The Lub-Dub Lowdown: 5 Things to Know About Heart Murmurs

It’s some­thing that has prob­a­bly hap­pened to you dozens of times, whether you’re at your annu­al phys­i­cal, you’re at imme­di­ate care for a nasty cough, or you’ve tak­en a trip to the emer­gency room: Your provider has lis­tened to your heart with their stethoscope.

You know they’re lis­ten­ing to your heart­beat, but what exact­ly are they lis­ten­ing for when they press their stetho­scope against your chest?

They’re look­ing for that famil­iar lub-dub” — the sound of your heart valves open­ing and clos­ing as blood flows through the heart. But some­times, that rhyth­mic lub-dub” is inter­rupt­ed by an abnor­mal swish­ing, whoosh­ing, or blow­ing noise in between heart­beats. This extra noise is called a heart mur­mur. Heart mur­murs are actu­al­ly very common.

Here are 5 things to know if you or your child have been told that you have a heart murmur.

1. Many mur­murs are com­plete­ly innocent.

In gen­er­al, there are two types of heart mur­murs: inno­cent and abnormal.

Inno­cent mur­murs are harm­less sounds made as blood flows nor­mal­ly through a healthy heart or blood ves­sels close to the heart. Many infants and chil­dren have these types of mur­murs, since their hearts are close to their chest walls and it’s easy to hear the blood flow. The mur­murs often dis­ap­pear dur­ing adult­hood, but they can some­times stick with some­one through­out their life. 

These mur­murs can pop up when blood flows quick­er through the heart than usu­al. Exer­cise and phys­i­cal activ­i­ty, preg­nan­cy, and rapid growth spurts can all bring on an inno­cent murmur.

If you find out that you or your child have an inno­cent mur­mur, rest easy. Inno­cent mur­murs do not cause any symp­toms and are not a type of heart dis­ease. They don’t require any treat­ment and should not stand in the way of liv­ing a nor­mal life. Plus, they are total­ly nor­mal — up to 72% of chil­dren and ado­les­cents may have a mur­mur at some point.

2. You still need to take heart mur­murs seriously.

Abnor­mal mur­murs are caused by oth­er prob­lems in the heart. Some of the most com­mon include:

  • Valve prob­lems can occur in any of the four heart valves. The valves are respon­si­ble for let­ting blood flow from the heart’s upper cham­bers to the low­er cham­bers. Sev­er­al types of valve prob­lems can cause heart mur­murs, such as:
    • A hole in the sep­tum, which is the wall divid­ing the left and right upper or low­er cham­bers of the heart
    • Patent duc­tus arte­rio­sus (the duc­tus arte­rio­sus blood ves­sel doesn’t close after birth) – caus­ing abnor­mal flow between cham­bers of the heart.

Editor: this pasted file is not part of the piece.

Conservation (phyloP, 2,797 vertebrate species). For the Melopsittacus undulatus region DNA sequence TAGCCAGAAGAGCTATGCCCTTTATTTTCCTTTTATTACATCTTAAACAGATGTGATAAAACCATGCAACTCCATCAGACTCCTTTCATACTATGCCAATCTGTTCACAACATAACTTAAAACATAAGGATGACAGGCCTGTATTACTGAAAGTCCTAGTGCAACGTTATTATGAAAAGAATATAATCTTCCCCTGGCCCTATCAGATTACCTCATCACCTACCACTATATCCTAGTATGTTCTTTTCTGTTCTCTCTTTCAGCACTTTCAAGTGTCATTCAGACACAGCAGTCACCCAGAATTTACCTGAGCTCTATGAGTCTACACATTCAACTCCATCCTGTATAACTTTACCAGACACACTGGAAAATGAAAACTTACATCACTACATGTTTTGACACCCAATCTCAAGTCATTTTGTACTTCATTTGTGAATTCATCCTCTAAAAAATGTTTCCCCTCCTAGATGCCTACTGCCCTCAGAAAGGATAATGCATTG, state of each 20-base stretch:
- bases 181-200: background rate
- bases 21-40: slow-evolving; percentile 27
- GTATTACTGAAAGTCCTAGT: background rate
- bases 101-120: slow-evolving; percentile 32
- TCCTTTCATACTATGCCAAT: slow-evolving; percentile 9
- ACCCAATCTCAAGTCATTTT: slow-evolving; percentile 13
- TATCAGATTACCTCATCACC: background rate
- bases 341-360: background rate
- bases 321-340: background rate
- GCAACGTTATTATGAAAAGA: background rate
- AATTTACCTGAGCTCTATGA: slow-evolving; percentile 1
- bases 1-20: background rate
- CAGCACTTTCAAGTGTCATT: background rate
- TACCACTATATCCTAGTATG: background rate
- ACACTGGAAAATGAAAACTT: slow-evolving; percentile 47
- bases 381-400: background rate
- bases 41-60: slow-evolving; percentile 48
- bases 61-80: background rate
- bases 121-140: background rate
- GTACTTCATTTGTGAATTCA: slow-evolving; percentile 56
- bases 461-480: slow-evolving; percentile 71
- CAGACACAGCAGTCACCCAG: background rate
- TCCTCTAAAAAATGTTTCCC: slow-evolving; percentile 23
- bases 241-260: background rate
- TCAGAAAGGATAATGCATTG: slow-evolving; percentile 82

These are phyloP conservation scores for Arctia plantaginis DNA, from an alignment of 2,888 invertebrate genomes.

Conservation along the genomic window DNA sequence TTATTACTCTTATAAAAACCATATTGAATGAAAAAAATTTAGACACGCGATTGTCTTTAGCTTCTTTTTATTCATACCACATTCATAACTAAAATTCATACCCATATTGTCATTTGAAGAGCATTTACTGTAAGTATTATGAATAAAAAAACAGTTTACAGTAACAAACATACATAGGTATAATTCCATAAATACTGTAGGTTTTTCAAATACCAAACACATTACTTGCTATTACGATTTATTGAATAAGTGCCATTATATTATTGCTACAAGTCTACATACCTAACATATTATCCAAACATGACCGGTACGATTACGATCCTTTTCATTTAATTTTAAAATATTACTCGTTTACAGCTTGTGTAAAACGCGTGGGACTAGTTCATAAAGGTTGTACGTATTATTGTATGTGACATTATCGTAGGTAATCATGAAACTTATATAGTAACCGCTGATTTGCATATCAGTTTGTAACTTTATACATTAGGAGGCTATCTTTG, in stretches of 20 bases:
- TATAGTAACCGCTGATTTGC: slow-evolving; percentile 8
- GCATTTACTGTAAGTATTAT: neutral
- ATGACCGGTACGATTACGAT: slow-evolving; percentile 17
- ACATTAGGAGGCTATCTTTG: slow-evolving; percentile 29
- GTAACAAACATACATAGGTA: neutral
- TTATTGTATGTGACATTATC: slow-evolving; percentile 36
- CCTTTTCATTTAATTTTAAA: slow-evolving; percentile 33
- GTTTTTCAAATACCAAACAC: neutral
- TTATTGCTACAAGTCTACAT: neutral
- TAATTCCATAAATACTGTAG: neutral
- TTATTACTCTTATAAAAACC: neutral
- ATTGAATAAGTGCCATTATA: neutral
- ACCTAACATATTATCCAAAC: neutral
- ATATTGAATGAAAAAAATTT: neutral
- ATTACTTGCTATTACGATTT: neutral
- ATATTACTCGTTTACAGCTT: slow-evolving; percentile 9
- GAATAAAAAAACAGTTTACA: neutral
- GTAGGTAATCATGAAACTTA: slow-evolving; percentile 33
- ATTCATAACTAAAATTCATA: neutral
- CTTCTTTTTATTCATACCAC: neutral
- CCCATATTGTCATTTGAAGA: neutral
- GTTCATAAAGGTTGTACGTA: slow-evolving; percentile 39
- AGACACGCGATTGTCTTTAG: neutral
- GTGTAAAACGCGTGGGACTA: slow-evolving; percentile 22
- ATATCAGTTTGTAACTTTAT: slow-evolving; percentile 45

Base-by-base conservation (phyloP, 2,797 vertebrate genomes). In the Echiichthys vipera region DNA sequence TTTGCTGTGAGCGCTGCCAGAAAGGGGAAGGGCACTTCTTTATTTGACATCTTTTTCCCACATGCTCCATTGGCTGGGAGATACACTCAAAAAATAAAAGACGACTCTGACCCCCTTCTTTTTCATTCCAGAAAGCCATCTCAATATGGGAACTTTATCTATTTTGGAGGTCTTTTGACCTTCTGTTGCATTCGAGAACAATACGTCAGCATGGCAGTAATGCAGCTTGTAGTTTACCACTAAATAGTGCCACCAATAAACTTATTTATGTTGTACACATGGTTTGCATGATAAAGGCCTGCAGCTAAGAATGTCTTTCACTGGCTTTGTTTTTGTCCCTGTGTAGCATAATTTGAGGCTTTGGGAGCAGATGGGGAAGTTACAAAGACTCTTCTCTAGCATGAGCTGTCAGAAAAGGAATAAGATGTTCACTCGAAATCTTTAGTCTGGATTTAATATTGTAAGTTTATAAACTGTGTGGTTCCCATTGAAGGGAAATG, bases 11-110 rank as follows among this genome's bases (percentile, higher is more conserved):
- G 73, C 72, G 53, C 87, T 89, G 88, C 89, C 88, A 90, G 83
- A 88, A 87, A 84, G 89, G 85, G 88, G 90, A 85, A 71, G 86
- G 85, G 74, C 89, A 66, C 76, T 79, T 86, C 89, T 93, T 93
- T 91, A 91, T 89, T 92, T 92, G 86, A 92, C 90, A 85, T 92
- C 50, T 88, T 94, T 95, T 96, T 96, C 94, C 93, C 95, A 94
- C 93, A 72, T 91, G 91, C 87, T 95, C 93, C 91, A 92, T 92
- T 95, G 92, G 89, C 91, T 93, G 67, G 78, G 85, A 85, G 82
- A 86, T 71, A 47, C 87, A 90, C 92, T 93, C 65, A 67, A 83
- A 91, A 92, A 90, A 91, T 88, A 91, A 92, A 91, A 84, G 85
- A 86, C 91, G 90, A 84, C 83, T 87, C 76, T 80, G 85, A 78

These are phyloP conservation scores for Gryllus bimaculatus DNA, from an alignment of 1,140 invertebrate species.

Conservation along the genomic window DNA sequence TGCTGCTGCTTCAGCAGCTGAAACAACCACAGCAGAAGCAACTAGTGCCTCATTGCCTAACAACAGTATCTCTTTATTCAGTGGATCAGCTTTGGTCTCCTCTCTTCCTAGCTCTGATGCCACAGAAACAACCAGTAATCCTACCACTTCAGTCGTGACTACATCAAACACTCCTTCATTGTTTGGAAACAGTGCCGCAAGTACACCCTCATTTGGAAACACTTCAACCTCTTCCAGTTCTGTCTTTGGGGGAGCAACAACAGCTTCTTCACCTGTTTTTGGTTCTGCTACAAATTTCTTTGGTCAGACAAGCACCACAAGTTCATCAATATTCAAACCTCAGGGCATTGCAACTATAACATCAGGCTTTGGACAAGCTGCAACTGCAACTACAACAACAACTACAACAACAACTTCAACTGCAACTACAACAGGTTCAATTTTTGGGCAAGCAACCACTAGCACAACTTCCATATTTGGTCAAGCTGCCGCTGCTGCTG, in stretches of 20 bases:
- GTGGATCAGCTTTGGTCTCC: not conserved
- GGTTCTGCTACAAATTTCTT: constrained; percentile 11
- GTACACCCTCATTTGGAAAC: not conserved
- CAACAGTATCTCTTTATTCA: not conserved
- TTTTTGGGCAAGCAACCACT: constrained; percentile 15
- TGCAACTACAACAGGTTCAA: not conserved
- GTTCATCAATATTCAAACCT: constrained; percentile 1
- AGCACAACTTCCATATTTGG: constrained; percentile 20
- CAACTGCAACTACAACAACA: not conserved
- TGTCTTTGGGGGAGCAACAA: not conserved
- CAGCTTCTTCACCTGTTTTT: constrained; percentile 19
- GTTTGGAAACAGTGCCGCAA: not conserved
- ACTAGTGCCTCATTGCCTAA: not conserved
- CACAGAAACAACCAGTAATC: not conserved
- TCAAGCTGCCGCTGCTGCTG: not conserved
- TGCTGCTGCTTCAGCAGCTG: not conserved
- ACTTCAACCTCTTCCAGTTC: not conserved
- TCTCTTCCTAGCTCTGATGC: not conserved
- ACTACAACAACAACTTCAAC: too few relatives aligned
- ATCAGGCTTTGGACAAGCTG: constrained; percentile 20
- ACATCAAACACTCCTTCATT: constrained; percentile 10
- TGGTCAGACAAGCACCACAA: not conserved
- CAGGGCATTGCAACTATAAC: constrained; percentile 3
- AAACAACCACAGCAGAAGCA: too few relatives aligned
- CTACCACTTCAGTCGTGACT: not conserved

• Endo­cardi­tis is an infec­tion and swelling of the lin­ing of the heart (endo­cardi­um) and the valves that can obstruct blood flow or cause blood to leak backwards.
      • Car­diomegaly is an enlarged heart. If the heart is too large, it can have dif­fi­cul­ty pump­ing blood efficiently. 

      While mur­murs them­selves aren’t symp­to­matic, the under­ly­ing caus­es can lead to symp­toms like dizzi­ness, short­ness of breath, or chron­ic cough. 

      Do you have ques­tions about your heart mur­mur? Sched­ule an appoint­ment with a Duly Health and Care cardiologist.

      3. There are sev­er­al ways to deter­mine the type of heart mur­mur — and what’s caus­ing it.

      You can’t hear a heart mur­mur with­out lis­ten­ing to your heart through a stetho­scope. That’s why most mur­murs are found dur­ing rou­tine exams, when your provider is check­ing your heartbeat.

      So — how does your provider know if it’s inno­cent or abnormal?

      When they first hear the mur­mur, they can clas­si­fy it on a scale from 1 to 6, with 6 being the loud­est and most intense. Mur­murs that are grad­ed high­er on the scale may be a bit more worrisome.

      They will also eval­u­ate the tim­ing of the mur­mur, and when it occurs in the heart­beat. A sys­tolic mur­mur, which hap­pens as blood is leav­ing the heart, is often inno­cent. How­ev­er, a mur­mur that occurs when the heart is fill­ing up with blood (dias­tolic) or that goes through the entire heart­beat (con­tin­u­ous), is more suspect. 

      If your provider does sus­pect that it’s more than an inno­cent mur­mur, they may rec­om­mend some addi­tion­al tests, like x‑rays or elec­tro­car­dio­grams.

      Source: Nation­al Library of Medicine

      4. Mur­murs them­selves don’t require treatment. 

      You don’t need treat­ment for a mur­mur — but you may need treat­ment for what is caus­ing it. Many of the dis­eases and con­di­tions that cause mur­murs can be treat­ed with med­ica­tion. In cer­tain cas­es, where the dis­ease is severe, you may need surgery.

      If you know that you or your child have a heart mur­mur — even an inno­cent one — always be on the look­out for signs of a more seri­ous con­di­tion, like con­stant­ly being very tired or hav­ing dif­fi­cul­ty exer­cis­ing and being phys­i­cal­ly active. Call your provider or your child’s provider right away if you notice:

      • Chest pain
      • Dif­fi­cul­ty feeding
      • Fast breath­ing
      • Short­ness of breath
      • Bluish tint to the lips or skin
      • Swelling in the legs

      5. You don’t need to panic.

      Remem­ber — a heart mur­mur itself isn’t a form of heart dis­ease. Even if you have an abnor­mal mur­mur, the con­di­tion caus­ing it is often treat­able. Most mur­murs are not seri­ous and won’t stand in the way of liv­ing a nor­mal, healthy life.

      • My philosophy regarding practicing medicine is simple: To do whatever I can in my ability to fully take care of my patients and address all of their concerns. People deserve to have their doctors full attention and care. Once a patient enters my care they are part of a family.